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Foster v. United States

United States District Court, W.D. North Carolina, Asheville Division

July 11, 2019

KENNETH LEE FOSTER, Petitioner,
v.
UNITED STATES OF AMERICA, Respondent.

          ORDER

          MARTIN REIDINGER UNITED STATES DISTRICT JUDGE.

         THIS MATTER is before the Court on the Petitioner's “Rule 60(d)(1) and (3) Motion to Vacate the October 28, 2013 Order Denying 2255 Relief Concerning Fraud, Misrepresentation or Misconduct of an Opposing Party” [Civil No. 1:12-cv-00315-MR (“CV”), CV Doc. 40][1] and the Petitioner's “Motion for Post-Conviction Discovery Pursuant to Rule[ ] 6 of the Rules Governing Post-Conviction Discovery in §§2254/2255 Cases in the United States District Courts” [CV Doc. 41].

         The Petitioner moves pursuant to Rule 60(d)(1) and (3) of the Federal Rules of Civil Procedure for the Court to vacate its Order denying Petitioner's motion to vacate pursuant to 28 U.S.C. § 2255. [CV Doc. 41].

         Rule 60(d)(1) allows the Court to “entertain an independent action to relieve a party from a judgment, order, or proceeding.” Fed.R.Civ.P. 60(d)(1). This subdivision does not apply here, as the Petitioner has not filed an independent action for relief, but rather has moved to have the Court's 2013 Order vacated. Rule 60(d)(3) gives the Court the power to “set aside a judgment for fraud on the court.” Fed.R.Civ.P. 60(d)(3). Motions under Rule 60(d) must be made “within a reasonable time” of discovery of the alleged fraud. Apotex Corp. v. Merck & Co., Inc., 507 F.3d 1357, 1361 (Fed. Cir. 2007). Further:

Fraud upon the court…requires rigorous proof, as do other challenges to final judgment, lest the finality established by Rule 60(b) be overwhelmed by continuing attacks on the judgment…. Fraud upon the court is typically limited to egregious events such as bribery of a judge or juror or improper influence exerted on the court, affecting the integrity of the court and its ability to function impartially.

Id. (citations omitted).

         As grounds for the instant motion, the Petitioner asserts that the Assistant United States Attorney who represented the United States in the underlying criminal action (the “AUSA”) committed a fraud on the court. Namely, the Petitioner contends that the AUSA misrepresented to the Court that certain documents necessary to obtaining a wiretap warrant had been filed with this Court on March 3, 2009, [2] when the documents[3] were not actually filed until March 11, 2010 in the context of Petitioner's appeal from his criminal judgment. [CV Doc. 40 at 4-7]. It is unclear from the record when Petitioner contends this misrepresentation was made or under what circumstance. In any event, the record does not support Petitioner's assertion that the AUSA intentionally misled the Court regarding any documents in support of the warrant. Further, the Fourth Circuit affirmed Petitioner's conviction and sentence after specifically addressing the issue of whether the Court was supplied with “full and complete” information to obtain the wiretap warrant as required by 18 U.S.C. § 2518(1). United States v. Foster, 416 Fed.Appx. 304, 309 (4th Cir. 2011) (unpublished decision).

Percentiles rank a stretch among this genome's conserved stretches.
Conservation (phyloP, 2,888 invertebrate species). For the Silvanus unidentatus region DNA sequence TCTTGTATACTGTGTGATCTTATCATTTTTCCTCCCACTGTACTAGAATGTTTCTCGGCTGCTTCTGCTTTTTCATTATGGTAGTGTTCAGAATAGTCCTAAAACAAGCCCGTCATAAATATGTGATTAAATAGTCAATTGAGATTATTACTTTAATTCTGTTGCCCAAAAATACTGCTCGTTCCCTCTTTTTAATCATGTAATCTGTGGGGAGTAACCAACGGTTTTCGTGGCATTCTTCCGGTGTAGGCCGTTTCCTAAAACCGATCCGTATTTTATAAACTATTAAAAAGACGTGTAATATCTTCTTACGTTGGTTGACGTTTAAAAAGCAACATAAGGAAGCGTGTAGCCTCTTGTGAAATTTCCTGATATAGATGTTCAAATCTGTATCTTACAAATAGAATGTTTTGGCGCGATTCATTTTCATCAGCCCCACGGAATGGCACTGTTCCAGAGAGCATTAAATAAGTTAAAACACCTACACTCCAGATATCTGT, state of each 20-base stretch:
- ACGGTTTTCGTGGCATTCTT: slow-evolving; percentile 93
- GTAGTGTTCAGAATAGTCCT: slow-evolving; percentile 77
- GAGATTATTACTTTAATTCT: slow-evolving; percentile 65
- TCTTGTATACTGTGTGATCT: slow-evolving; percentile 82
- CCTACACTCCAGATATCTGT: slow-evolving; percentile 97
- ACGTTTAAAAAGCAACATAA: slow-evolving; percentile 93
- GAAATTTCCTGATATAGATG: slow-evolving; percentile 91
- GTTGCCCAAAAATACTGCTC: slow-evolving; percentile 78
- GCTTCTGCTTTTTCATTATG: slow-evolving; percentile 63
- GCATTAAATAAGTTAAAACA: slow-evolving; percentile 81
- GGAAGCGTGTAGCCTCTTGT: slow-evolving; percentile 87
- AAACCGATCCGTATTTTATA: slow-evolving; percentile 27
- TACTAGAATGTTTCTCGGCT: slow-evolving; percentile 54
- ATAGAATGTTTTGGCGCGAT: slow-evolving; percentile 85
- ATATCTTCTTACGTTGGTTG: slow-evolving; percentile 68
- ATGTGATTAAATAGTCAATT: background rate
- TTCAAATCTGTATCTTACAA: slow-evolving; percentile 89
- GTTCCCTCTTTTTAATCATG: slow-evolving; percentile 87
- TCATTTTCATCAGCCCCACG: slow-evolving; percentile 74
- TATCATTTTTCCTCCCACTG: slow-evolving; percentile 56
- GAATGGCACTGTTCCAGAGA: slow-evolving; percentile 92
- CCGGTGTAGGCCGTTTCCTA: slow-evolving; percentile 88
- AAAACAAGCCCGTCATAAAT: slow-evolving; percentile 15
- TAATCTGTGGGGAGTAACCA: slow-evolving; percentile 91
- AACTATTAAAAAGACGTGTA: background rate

Here, Petitioner filed his Rule 60(d) motion well more than five years after the entry of the judgment he wants set aside and nearly five years after the Fourth Circuit entered its mandate affirming the Court's judgment. [See CV Docs. 17, 34]. Furthermore, the facts on which Petitioner purports to base his motion have been known or knowable to him since before the Fourth Circuit entered its mandate affirming the Petitioner's conviction and sentence on April 19, 2011. [See CR Doc. 595]. As such, Petitioner did not bring this motion within a reasonable time of learning of any alleged fraud. See Menashe v. Sutton, 90 F.Supp. 531, 533 (S.D.N.Y. 1950) (holding that motion made 28 months after rendition of judgment on ground that the judgment was procured by fraud on the court was untimely). As such, the Court will deny Petitioner's motion as untimely.

         Furthermore, even if Petitioner's motion had been timely filed, Petitioner has shown no grounds to support a finding of fraud upon the court. As such, Petitioner's untimely motion for relief under Rule 60(d) is unsupported in any event. Because Petitioner's Rule 60(d) motion is denied, Petitioner's motion for post-conviction discovery will also be denied.

         ORDER

         IT IS, THEREFORE, ORDERED that Petitioner's “Rule 60(d)(1) and (3) Motion to Vacate the October 28, 2013 Order Denying 2255 Relief Concerning Fraud, Misrepresentation or Misconduct of an Opposing Party” [CV Doc. 40] and the Petitioner's “Motion for Post-Conviction Discovery Pursuant to Rule[ ] 6 of the Rules Governing Post-Conviction Discovery in §§2254/2255 Cases in the United States District Courts.” [CV Doc. 41] are both DENIED.

         IT IS SO ORDERED.

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